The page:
Boston Museum School
University of Kansas, Artist-in-Residence, 1969
School of Visual Arts, NY, Artist-in-Residence, 1970
University of California, Irvine, Artist-in-Residence, 1972
University of California, Los Angeles, Artist-in-Residence, 1973

Guggenheim Foundation Fellowship, 1967
National Council of the Arts Award, 1968


2010 Edward Avedisian Retrospective Carrie Haddad Gallery, Hudson, NY
2003 Mitchel Algus, NYC
2002 Carrie Haddad Gallery, Hudson, NY
1999 Mitchel Algus, NYC
1996 Mitchel Algus, NYC
1995 Carrie Haddad Gallery
1984 Jason McCoy, Inc., NY
1979 Fishbach Gallery, NYC
1978 The Carriege House, NYC
Nina Freudenheim Gallery, Buffalo, NY
1977 Gray Art Gallery, NYC
1975 The Carriage House, Buffalo, NY
Robert Elkon Gallery, Houston, TX
1974 Janie C. Lee Gallery, Houston, TX
Robert Elkon Gallery, NYC
1973 Robert Elkon Gallery, NYC
1972 Robert Elkon Gallery, NYC
1971 Jack Glenn Galery, Corona del Mar, CA
Walter Moos Gallery, Toronto
Robert Elkon Gallery, NYC
1970 Bucknell University Art Gallery, Lewisburg, PE
Robert Elkon Gallery, NYC
1969 Nicholas Wilder Gallery, Los Angeles, CA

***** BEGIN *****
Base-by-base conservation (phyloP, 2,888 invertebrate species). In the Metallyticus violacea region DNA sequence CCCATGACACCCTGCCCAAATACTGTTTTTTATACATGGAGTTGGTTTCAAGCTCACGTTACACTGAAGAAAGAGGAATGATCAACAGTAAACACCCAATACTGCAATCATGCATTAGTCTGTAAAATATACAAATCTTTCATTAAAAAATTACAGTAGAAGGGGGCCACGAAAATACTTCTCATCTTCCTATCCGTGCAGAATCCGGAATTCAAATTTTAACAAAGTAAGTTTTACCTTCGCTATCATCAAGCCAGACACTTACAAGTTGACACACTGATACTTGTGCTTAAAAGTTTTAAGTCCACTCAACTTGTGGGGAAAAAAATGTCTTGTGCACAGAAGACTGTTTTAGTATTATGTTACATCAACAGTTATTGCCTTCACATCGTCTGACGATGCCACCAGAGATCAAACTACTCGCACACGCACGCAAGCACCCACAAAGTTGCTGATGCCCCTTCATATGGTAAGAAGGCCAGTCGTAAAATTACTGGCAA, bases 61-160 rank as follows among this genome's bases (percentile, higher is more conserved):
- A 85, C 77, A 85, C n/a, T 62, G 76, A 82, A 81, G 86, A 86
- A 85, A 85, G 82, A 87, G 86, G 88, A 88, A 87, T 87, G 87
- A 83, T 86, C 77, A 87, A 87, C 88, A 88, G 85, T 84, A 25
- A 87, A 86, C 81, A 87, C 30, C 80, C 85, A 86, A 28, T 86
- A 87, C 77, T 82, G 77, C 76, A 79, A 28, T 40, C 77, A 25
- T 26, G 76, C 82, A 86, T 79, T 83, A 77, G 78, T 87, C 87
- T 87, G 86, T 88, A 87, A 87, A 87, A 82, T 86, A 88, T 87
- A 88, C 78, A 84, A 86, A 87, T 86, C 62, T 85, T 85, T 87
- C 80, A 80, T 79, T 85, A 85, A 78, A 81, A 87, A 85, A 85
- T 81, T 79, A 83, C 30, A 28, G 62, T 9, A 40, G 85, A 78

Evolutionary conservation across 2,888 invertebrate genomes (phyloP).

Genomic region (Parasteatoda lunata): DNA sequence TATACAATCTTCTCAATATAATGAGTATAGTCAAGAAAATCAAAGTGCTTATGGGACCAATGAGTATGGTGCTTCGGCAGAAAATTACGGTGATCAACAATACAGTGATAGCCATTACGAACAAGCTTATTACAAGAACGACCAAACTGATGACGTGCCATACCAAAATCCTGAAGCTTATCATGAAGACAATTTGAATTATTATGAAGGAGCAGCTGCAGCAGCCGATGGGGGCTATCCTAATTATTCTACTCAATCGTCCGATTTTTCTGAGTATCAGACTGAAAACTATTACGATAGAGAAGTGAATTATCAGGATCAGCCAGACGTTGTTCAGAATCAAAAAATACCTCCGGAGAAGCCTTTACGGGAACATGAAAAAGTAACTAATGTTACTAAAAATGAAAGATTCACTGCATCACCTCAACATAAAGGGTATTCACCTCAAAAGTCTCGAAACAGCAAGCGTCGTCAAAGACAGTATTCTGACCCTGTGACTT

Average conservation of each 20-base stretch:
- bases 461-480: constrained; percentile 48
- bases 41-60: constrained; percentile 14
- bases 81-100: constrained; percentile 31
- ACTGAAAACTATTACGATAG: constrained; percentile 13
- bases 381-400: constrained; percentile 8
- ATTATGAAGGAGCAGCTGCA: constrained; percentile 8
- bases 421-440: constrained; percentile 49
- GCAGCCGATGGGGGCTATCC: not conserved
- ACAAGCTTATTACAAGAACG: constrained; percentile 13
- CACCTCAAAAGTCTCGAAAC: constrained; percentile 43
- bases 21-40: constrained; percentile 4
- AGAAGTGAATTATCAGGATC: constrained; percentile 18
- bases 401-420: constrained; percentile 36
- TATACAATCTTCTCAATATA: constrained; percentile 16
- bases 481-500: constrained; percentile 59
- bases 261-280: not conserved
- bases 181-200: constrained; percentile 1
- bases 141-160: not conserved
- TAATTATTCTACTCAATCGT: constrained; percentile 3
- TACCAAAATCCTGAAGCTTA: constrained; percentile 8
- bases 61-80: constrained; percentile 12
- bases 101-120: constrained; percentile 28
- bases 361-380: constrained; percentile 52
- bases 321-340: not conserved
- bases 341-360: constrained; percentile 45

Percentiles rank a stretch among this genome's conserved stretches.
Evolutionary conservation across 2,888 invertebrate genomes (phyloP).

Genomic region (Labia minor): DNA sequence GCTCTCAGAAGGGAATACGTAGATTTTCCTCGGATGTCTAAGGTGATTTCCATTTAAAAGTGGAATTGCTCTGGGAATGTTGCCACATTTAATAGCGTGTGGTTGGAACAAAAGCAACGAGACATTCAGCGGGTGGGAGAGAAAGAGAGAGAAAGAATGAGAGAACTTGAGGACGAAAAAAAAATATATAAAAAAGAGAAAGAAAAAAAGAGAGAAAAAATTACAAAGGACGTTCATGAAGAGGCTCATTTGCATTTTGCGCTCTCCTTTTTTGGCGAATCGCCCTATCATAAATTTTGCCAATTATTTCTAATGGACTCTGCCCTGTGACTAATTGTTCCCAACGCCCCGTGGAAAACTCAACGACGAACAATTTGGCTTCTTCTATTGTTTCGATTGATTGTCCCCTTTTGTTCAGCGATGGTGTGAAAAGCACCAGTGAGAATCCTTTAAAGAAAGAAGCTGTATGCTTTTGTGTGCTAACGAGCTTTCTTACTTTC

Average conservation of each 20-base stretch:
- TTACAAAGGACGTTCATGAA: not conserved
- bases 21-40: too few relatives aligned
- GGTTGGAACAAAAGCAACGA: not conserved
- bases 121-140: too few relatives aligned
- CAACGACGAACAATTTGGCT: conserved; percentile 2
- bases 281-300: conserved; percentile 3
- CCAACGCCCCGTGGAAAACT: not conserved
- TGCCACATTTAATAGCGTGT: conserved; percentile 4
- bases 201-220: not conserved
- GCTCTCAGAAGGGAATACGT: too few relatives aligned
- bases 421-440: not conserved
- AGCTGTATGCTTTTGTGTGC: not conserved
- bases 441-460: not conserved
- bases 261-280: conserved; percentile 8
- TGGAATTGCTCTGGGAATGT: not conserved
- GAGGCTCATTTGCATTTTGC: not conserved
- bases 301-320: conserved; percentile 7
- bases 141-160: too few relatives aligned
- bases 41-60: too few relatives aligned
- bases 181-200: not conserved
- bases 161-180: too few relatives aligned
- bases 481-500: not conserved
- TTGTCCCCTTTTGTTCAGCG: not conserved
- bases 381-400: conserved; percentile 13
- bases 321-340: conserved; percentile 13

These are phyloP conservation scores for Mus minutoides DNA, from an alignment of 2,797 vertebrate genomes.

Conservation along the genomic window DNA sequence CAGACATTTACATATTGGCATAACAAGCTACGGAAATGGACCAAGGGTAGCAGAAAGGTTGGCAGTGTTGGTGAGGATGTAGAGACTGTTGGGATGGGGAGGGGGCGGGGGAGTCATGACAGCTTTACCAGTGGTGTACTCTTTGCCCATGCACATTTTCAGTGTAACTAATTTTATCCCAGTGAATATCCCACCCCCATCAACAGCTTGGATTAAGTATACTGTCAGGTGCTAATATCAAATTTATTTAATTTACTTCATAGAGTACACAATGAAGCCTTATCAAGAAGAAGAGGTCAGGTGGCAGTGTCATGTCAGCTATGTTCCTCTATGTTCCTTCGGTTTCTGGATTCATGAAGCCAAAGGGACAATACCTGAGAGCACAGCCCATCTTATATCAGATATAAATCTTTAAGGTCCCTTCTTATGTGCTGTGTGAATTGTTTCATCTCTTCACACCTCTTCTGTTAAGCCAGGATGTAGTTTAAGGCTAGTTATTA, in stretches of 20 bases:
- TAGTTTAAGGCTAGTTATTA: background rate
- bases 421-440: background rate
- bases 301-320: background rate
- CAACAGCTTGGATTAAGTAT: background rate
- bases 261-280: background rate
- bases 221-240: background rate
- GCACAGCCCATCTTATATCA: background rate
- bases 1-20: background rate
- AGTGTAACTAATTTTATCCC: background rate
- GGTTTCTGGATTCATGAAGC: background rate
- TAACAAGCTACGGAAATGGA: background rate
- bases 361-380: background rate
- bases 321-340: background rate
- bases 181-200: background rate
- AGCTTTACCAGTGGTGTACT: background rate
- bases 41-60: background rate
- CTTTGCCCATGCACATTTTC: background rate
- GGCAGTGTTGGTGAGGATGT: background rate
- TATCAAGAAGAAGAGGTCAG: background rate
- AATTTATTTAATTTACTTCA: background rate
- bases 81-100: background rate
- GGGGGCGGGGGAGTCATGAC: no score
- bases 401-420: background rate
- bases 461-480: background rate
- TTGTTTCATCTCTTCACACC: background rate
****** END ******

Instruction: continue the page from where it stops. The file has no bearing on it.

1968 Nicholas Wilder Gallery, Los Angeles, CA
Robert Elkon Gallery, NYC
1967 Kasmin Limited, London
Robert Elkon Gallery, NYC
1966 Kasmin Limited, London
Robert Elkon Gallery, NYC
Nicholas Wilder Gallery, Los Angeles, CA
1965 Kasmin Limited, London
Nicholas Wilder Gallery, Los Angeles, CA
Robert Elkon Gallery, NYC
1964 Galerie Ziegler, Zurich
Robert Elkon Gallery, NYC
1963 Robert Elkon Gallery, NYC
1962 Robert Elkon Gallery, NYC
1960 Tibor de Nagy, NYC
1959 Tibor de Nagy, NYC
1958 Hansa Gallery, NYC
Tibor de Nagy, NYC
1957 Hoylston Print Center Gallery, Cambidge, MA

2004 Haddad Lascano Gallery, Gt. Barrington, MA
Richard Sena Gallery, Hudson, NY "Resilience"
2003 Hudson Opera House, Hudson, NY "South Bay"

1994 Warren Street Gallery, Hudson, NY "Works on Paper"
1989 Vrej Baghoomian Gallery, NYC "Landscape"